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Minnesota National Guard
WWII Battalion Marks 67 Years Since Its Call to Arms

It was 67 years ago today, Feb 10, 1941, that the 125th Field Artillery Battalion (with headquarters at the Duluth Armory on London Road) was inducted into federal service These were Minnesota National Guard members: some had just graduated from high school; others had seen some army experience each summer with two weeks' training at Camp Ripley (located in Little Falls, Minn)

Officers and enlisted men were immediately told to notify their families, employers and business associates that they were on alert to enter combat readiness and maneuvers for at least 10 months in the bayous of Louisiana

Within two weeks, orders came down for three of the batteries to report to the Armory (and the rest to the Shrine Auditorium) and to start packing their gear In the meantime, an advanced detail of 15 army vehicles and 20 men had left for a three-day trip to set up tents and quarters in the muddy grounds of Camp Claiborne, La

I was part of that advance detail, along with my dad, George Watts [Watts and his dad were one of three father/son pairs to go]

Then, on or about March 1, the rest of the men left Close to 600 National Guardsmen from Duluth and the surrounding area marched from the Armory down London Road to Superior Street and made their way to the Depot At the Depot, they boarded a troop train bound for the Deep South For most of us young boys, it was the first time we'd left Minnesota

Arriving at Camp Claiborne during the rainy season, living conditions were between fair and poor One thing favorable, however, was the fact that most of the men knew each other: Some had been school classmates; others had been together at Camp Ripley

For the next 10 months, the troops went on maneuvers and had hours of training with French 75s, which were later replaced with heavier firepower [Photos at Veterans' Memorial Hall show the men training with World War I-era equipment - including their helmets - and dealing with a major flood while they were there] It wasn't all work and no play, however If you behaved yourselves, passes were issued to a local carnival or maybe a tour of New Orleans for three days

Then, on Dec 7, the Japanese attacked Pearl Harbor

This historic event changed the lives of millions of young men and their families Our 10 months training was suddenly over Every man was wondering, What next? Enlisted men older than 40 could be discharged, including my father Officers were to wait for orders Many of the troops were sent home on leave to say goodbye to family and employers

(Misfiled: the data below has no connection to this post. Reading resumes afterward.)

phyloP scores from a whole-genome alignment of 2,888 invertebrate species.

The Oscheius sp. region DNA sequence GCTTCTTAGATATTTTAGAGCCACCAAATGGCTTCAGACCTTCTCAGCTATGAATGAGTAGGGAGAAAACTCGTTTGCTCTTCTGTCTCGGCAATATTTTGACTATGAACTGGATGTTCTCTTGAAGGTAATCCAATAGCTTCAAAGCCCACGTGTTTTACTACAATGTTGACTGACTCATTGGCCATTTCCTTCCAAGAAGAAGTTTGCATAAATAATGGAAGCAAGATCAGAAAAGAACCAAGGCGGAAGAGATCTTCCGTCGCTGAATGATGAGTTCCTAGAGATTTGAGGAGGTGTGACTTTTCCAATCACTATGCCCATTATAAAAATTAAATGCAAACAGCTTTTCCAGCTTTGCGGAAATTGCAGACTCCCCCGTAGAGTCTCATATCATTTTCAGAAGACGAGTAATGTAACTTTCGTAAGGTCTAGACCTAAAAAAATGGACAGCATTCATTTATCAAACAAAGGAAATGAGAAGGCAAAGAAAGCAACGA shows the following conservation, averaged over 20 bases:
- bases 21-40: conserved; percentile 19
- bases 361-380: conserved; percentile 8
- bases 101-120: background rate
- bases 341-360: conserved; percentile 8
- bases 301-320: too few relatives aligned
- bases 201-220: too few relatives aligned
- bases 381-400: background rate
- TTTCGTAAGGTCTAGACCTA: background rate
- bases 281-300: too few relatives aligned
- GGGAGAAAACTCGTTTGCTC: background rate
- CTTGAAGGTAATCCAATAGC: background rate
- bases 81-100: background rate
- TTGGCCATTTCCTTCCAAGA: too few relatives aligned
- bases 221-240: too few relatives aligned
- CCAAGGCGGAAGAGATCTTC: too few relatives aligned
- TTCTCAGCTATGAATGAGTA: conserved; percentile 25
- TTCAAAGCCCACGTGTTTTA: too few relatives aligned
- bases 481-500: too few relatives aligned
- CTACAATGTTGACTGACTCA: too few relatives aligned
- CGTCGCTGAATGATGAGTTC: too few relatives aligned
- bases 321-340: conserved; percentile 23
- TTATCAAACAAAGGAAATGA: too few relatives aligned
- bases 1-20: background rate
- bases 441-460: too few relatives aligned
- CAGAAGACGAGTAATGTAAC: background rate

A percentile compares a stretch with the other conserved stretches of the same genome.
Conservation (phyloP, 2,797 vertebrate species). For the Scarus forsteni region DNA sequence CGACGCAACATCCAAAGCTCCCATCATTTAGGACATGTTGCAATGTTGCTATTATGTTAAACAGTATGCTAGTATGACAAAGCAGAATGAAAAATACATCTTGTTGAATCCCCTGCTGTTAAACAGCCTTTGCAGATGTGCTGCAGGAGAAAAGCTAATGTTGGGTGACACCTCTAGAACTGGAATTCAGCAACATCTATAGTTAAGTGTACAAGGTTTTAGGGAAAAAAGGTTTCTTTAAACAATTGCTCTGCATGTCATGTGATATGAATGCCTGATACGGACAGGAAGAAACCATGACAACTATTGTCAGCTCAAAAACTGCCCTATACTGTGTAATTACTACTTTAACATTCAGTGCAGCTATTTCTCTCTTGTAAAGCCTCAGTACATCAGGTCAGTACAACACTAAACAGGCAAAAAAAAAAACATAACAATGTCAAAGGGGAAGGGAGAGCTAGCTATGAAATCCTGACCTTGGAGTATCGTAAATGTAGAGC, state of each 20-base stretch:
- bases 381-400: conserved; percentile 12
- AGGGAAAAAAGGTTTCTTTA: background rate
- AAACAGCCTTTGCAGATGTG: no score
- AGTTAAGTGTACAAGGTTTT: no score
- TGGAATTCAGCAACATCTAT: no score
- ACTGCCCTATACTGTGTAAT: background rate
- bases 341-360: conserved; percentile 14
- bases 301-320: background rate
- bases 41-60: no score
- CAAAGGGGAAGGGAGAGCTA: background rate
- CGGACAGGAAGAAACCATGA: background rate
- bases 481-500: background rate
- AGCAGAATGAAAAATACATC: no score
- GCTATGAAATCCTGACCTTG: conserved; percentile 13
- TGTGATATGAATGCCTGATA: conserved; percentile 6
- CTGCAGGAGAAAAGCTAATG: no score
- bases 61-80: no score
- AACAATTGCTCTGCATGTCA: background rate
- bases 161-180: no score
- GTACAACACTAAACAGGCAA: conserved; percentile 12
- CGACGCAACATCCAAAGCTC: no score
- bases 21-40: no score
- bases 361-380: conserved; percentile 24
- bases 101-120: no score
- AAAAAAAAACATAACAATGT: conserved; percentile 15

Off to war

At this time, the first and second battalions were split up The first battalion of the 125th Field Artillery was attached to the 34th "Red Bull" Division and shipped off from Fort Dix, NJ for the European theater of operations in early February 1942

Leaving the United States with new recruits and draftees by ship, we were slightly nervous as our convoy of ships - which included four destroyers, a large air-craft carrier, two battleships and several transports - was constantly harassed by German submarines However, we arrived safely in Belfast, Northern Ireland We were finally billeted in Portrush, and later settled in Newton Stewart for training and getting properly equipped for combat

After leaving Ireland in the fall, we crossed the rough North Sea and had a short stop in England before setting sail for north Africa

Our ship convoy was again bothered by German subs and, after many close calls and two transport ships hit, our units passed the Rock of Gibraltar on New Year's Eve and reached Oran, north Africa, Jan 2, 1943 The 34th Division task force had already invaded Algiers on Nov 7, 1942

Our so-called vacation was over as we entered the combat zone

It was our job to protect the infantry We had the big guns so we fired ahead with the aim of knocking out the enemy's guns Some of our guys drove trucks up to the front line with supplies and ammunition Others, like Bud Freeman, worked with the forward observers Bud was a radio operator (Later on, he got a concussion and ended up being a guard for the German prisoners of war in Nebraska, some of the very men we captured)